On Monday, October 3, Prime Minister Trudeau provided details of
the previously-announced federal plan to price carbon across
Canada. The federal plan, which is based on the principles accepted
by the First Ministers in the March 2016 Vancouver Declaration,
provides all Canadian provinces and territories with over a year to
introduce their own carbon pricing models (either an explicit price
or cap and trade) meeting the prescribed standards, failing which
the federal government will begin to levy an explicit carbon price
of its own on a broad set of emission sources at the specified
floor price in 2018. Putting a steadily increasing price on
greenhouse gas (GHG) emissions is widely viewed as an essential
part of a cost-effective plan to address climate change, and is
expected to help stimulate innovation, clean growth and
Canada's transition to a low-carbon economy.
Notwithstanding the March 2016 Vancouver Declaration, reports in
the media indicate that not all of the provinces and territories
currently agree with the imposition by the federal government of a
price on carbon. Complaints about the limited extent of the federal
government's consultation are being voiced, and concessions are
reportedly being sought as a condition for the support of some
provinces and/or territories.
In the absence of unanimous support, the unilaterally announced
federal plan is clearly designed to minimize potential objections
revenue neutrality (to the federal
government) - all of the revenues will be returned to the
jurisdiction in which they were collected;
a low initial floor price of $10 per
Tonne (approximately 2 cents per litre of gasoline) in 2018,
increasing by $10 per Tonne each year to 2022;
flexibly accommodating existing
provincial carbon pricing models (namely the explicit price models
adopted by British Columbia and Alberta, and the cap and trade
model adopted by Ontario and Quebec, provided that the provincial
models continue to align with Canada's national target for the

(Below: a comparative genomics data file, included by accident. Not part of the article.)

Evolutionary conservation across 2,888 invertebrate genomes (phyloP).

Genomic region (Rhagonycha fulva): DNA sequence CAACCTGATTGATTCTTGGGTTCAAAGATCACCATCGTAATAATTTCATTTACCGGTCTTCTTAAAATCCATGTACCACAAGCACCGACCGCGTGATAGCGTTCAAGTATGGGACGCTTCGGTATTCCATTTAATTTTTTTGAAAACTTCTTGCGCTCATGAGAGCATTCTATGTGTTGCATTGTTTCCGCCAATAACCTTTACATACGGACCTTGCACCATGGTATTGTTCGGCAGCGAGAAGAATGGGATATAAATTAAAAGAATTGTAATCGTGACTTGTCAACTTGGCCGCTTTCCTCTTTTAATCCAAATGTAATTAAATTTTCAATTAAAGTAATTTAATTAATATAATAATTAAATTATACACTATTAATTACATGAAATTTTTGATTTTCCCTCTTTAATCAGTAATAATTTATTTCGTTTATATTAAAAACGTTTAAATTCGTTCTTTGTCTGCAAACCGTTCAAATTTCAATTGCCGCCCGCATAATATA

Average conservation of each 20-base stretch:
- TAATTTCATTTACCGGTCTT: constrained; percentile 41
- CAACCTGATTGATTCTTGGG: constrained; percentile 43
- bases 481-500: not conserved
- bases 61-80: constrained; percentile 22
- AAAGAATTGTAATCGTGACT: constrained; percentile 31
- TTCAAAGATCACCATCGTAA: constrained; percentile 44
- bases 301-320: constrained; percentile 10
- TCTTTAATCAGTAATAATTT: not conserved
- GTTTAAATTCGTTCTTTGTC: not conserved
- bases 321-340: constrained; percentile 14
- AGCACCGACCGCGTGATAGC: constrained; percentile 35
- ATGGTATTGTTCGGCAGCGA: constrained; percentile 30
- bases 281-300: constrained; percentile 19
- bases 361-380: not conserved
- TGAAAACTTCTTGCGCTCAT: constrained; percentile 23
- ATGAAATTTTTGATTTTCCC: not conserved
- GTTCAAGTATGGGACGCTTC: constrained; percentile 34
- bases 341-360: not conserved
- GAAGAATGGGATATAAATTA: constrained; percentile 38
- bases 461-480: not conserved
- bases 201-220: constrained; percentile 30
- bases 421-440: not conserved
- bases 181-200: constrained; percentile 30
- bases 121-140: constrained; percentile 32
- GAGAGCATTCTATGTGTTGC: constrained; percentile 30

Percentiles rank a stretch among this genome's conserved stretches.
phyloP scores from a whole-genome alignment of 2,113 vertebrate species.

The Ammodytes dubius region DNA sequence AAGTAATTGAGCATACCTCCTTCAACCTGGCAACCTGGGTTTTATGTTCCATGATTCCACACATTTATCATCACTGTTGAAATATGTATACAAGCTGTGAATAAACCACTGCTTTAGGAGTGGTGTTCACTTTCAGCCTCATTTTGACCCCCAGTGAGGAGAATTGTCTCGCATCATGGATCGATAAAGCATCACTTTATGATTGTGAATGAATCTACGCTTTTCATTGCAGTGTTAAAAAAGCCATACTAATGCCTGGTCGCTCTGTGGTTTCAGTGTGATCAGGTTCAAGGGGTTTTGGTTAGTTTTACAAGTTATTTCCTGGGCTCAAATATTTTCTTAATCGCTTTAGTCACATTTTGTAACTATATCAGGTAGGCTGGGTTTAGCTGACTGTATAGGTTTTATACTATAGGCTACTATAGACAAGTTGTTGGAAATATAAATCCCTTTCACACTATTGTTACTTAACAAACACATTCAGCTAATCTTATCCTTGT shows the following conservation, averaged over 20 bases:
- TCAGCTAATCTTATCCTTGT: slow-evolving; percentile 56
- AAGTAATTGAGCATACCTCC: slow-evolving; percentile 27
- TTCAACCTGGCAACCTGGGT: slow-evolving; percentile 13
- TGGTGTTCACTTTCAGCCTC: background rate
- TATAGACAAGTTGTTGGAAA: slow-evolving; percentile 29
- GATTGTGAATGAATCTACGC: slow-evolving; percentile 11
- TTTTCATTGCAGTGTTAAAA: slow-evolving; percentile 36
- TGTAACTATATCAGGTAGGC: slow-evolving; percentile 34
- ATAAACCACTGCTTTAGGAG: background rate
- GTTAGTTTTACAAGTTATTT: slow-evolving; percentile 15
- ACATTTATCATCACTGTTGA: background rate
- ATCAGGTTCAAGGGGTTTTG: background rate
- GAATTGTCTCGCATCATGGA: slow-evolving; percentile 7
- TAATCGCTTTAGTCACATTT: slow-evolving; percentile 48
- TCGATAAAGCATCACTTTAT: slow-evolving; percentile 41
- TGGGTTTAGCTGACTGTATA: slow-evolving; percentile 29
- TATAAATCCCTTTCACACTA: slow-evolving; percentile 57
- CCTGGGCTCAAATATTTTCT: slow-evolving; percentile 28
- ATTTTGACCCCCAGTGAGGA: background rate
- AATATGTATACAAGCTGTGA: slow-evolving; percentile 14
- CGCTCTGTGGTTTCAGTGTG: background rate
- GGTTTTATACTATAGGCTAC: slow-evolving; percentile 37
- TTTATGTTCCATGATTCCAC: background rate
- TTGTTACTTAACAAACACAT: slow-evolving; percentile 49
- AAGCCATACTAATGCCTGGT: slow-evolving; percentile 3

reduction of its GHG emissions); and
providing the remaining provinces and
territories with more than a year to adopt a carbon pricing model
of their own.
The imposition of the proposed pan-Canadian minimum price on
carbon is an important step by the federal government toward the
achievement of Canada's international climate change
commitments, but leaves much to be done. The pre-existing
provincial carbon pricing models, together with the dim prospects
for federal/provincial unanimity on carbon pricing, seems to have
tied the federal government's hands and to have made both the
unilateral federal announcement and the return of all carbon
revenues to the provinces and territories, necessary elements of
the federal model. As a result, further federal action on climate
change will have to be regulatory in nature and/or be funded from
revenues other than the price on carbon. As the recipients of the
carbon revenues, the provinces and territories will have the
financial resources, and responsibility, to continue to take on a
central role in achieving Canada's climate change commitments.
Under this decentralized model, it may also be more difficult for
the federal government to implement carbon border adjustments (for
example, as were contemplated by the ill-fated U.S. national
(Waxman- Markey) cap and trade bill) which could become a more
significant concern as the price on carbon continues to rise.
In any event, there is reason to hope that the price on carbon
announced by the federal government will help to efficiently
stimulate innovation, clean growth and the transition to a
low-carbon economy by partially internalizing the environmental
costs of polluting activities. A steadily increasing price on GHG
emissions should assist businesses to plan more effectively and
enable the business and individual investments in clean
technologies required for Canada to meet its international
obligations and to compete in the rapidly growing global cleantech
markets. The announced price on carbon will, however, need to be
effectively supported by the complementary educational, regulatory,
infrastructure and other economic actions, currently being
developed by the federal / provincial working groups under the
Vancouver Declaration, for Canada to meet its international
obligations and successfully transition to a low-carbon
The content of this article does not constitute legal advice
and should not be relied on in that way. Specific advice should be
sought about your specific circumstances.
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The Alberta Court of Appeal's decision in Bokenfohr v Pembina Pipeline Corporation, 2016 ABCA 382 provides an important reflection on admissibility of evidence in the permission stage of an appeal in the oil and gas context.
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